the various formulations that ensued, showing the very considerable
differences in the definition of what counts as knowledge and
how it is to be acquired, assessed and revealed. ‘It seems curious that
decisions with statutory force affecting children in schools
should be finally in the hands of people with no musical credentials and
little relevant experience of music education.’ (page 59)
Ball also charts the development of the battlelines between the ‘old’
‘educational establishment’ and the cultural restorationists
over the whole area of assessment; the former ‘group’ who espoused (and
rightly still do so) process-orientated, diagnostic, problem-solving
and open-ended teacher assessments have been confronted with
measurement-based, competitive, externally-set tests and examinations
that reflect the restorationists’ belief in testing as a means of
differentiating between pupils and identifying ‘poor’ schools.
Assessment takes on the guise of performance indicator of teacher
effectivity. Thus, coursework assessment is taken as ‘a call to
abandon a fundamental principle of natural justice - that no one should
be judge of their own cause’, (Flew, 1991,
page 29) a view that Ball sees as an indication of the restorationists’
psychology of distrust, one that is ‘rooted in a belief in
the worst in all of us, on a norm of rational self-interest, which gives
rise to the need for discipline and incentives as the only
possible bases for social order and motivation.’ (Ball, 1993,
page 206) The restorationist philosophical
underpinning of the National Curriculum emphasises an approach to
knowledge rather than to enquiry. The complexities of the statements
of attainments requiring continuous monitoring and recording in detail
across the attainment targets is unwieldy and bureaucratic,
the teacher being asked to produce a series of freeze-frame photographs
when the value of such ‘microscopic’ recording does not lie
in its execution but in the occasional diagnostic use when the teacher’s
or the learner’s ‘sixth sense’ detects a learning block or
a learning opportunity; it is as though a champion pole-vaulter were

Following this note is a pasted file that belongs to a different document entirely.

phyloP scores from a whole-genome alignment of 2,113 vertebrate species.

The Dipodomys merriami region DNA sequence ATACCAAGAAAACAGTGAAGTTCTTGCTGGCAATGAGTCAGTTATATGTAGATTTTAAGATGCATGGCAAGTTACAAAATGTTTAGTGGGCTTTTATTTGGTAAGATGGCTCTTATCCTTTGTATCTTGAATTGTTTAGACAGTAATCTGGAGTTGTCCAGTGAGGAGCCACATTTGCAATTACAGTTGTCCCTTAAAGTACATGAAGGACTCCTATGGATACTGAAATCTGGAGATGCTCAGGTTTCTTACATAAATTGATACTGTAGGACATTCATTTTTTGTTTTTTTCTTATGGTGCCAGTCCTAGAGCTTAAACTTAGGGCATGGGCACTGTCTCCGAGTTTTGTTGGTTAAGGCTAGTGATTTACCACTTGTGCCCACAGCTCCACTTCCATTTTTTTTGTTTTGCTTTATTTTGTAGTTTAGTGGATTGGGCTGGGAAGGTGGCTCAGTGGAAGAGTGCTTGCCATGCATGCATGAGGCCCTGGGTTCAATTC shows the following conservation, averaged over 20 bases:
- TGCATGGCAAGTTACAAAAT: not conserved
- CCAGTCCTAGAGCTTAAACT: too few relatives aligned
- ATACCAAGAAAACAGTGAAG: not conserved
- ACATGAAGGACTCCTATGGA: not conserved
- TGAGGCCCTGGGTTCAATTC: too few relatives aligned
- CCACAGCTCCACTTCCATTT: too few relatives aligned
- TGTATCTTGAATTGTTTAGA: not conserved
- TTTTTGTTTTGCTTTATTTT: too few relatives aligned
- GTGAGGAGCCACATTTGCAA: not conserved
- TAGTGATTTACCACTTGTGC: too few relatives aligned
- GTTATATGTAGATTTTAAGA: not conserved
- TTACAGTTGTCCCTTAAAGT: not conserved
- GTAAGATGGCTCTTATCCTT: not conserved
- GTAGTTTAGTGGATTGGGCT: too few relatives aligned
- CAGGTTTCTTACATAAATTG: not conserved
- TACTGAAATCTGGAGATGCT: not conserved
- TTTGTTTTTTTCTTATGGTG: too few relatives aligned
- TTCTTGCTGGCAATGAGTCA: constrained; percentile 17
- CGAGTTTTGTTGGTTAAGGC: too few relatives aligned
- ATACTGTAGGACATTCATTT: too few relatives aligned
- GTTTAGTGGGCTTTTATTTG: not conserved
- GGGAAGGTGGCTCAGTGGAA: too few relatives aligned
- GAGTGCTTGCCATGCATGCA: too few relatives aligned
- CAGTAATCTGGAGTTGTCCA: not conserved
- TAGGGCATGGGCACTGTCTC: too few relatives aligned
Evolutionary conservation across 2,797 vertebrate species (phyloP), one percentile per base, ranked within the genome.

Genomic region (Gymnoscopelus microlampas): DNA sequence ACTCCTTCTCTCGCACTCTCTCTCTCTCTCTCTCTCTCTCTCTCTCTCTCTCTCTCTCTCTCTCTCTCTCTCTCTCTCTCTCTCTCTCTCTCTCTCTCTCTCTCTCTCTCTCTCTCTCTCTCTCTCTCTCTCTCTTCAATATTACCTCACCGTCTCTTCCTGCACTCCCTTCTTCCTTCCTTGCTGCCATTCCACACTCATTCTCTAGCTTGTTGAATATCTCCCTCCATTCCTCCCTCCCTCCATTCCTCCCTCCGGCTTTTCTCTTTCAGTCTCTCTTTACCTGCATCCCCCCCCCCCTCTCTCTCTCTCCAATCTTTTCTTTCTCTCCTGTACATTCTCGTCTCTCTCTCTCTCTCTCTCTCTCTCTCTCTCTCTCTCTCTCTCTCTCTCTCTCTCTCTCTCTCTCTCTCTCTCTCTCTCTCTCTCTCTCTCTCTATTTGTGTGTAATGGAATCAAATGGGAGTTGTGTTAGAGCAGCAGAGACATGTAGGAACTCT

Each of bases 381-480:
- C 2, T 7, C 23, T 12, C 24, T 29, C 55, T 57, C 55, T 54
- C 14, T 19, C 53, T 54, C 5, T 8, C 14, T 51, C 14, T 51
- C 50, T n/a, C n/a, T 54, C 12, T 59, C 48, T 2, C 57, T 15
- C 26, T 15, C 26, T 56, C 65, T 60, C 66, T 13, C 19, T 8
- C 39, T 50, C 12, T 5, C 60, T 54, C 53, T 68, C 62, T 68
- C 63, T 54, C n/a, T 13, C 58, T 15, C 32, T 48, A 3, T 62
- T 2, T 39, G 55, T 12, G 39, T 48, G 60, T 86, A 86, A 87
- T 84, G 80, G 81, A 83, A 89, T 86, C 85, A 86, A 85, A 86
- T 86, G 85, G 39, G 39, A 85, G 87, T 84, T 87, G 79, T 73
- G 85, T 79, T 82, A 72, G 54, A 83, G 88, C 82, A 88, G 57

invited by his coach to consider every centimetre of the initial
approach run, the take-off, the swing round the pole and landing, rather
than concentrate on a few key features when pole-vaulting.
Indubitably, when something goes wrong with the vault, a minute analysis
is called for - but not all the time. The main flaw in the
National Curriculum is that it manifestly fails to recognise the common
need for teaching that is inspirational. In practice, any
curriculum, of whatever kind, represents an attempt to reconcile two
areas: received wisdom and the established orthodoxies of scholarship
on the one hand, and on the other, naive enquiry as displayed by
children’s developing interests, understandings and abilities; the
excitement of teaching and facilitating children’s learning continually
involves us having to revise, re-examine and re-appraise our
own understanding of the subject matter in response to the children’s
understanding as their engagement emerges with the very same
subject matter. There is no hint of this excitement in the National
Curriculum. Nor was it present in the reports of the Working
Parties; theirs was a comfortable world, over-determined and culturally
restorationist, a world where the healthy intellectual confusion
of the classroom, inseparable from its vitality, was never allowed to
disturb the prescriptions they produced.
Restorationism, with its distrust of theory and research, its
nostalgic belief in ‘traditional’ pedagogy organised around notions
of discipline, authority and learning, its attempt to remove education
from its contemporary context, and its competitiveness and
individualism, sees the progressive movement in primary education as
having led to a neglect of knowledge in primary schools and to
a sentimental idealisation of the child. Kenneth Clarke, in 1991,
lectured to the Tory Reform Group, and mounted a critique of
education and progressivism, arguing that Dewey
and Rousseau were ‘hostile to traditional learning’, encouraging
the child to ‘discount custom and tradition’, and ‘overlooking the way
in which any field of human activity (including the scientific)
will contain a mass of customary and traditional knowledge and skills’.
(Westminster Lecture to the Tory Reform Group, 12 June 1992).
Ball sees this account of Deweyian thought as unrecognisable but makes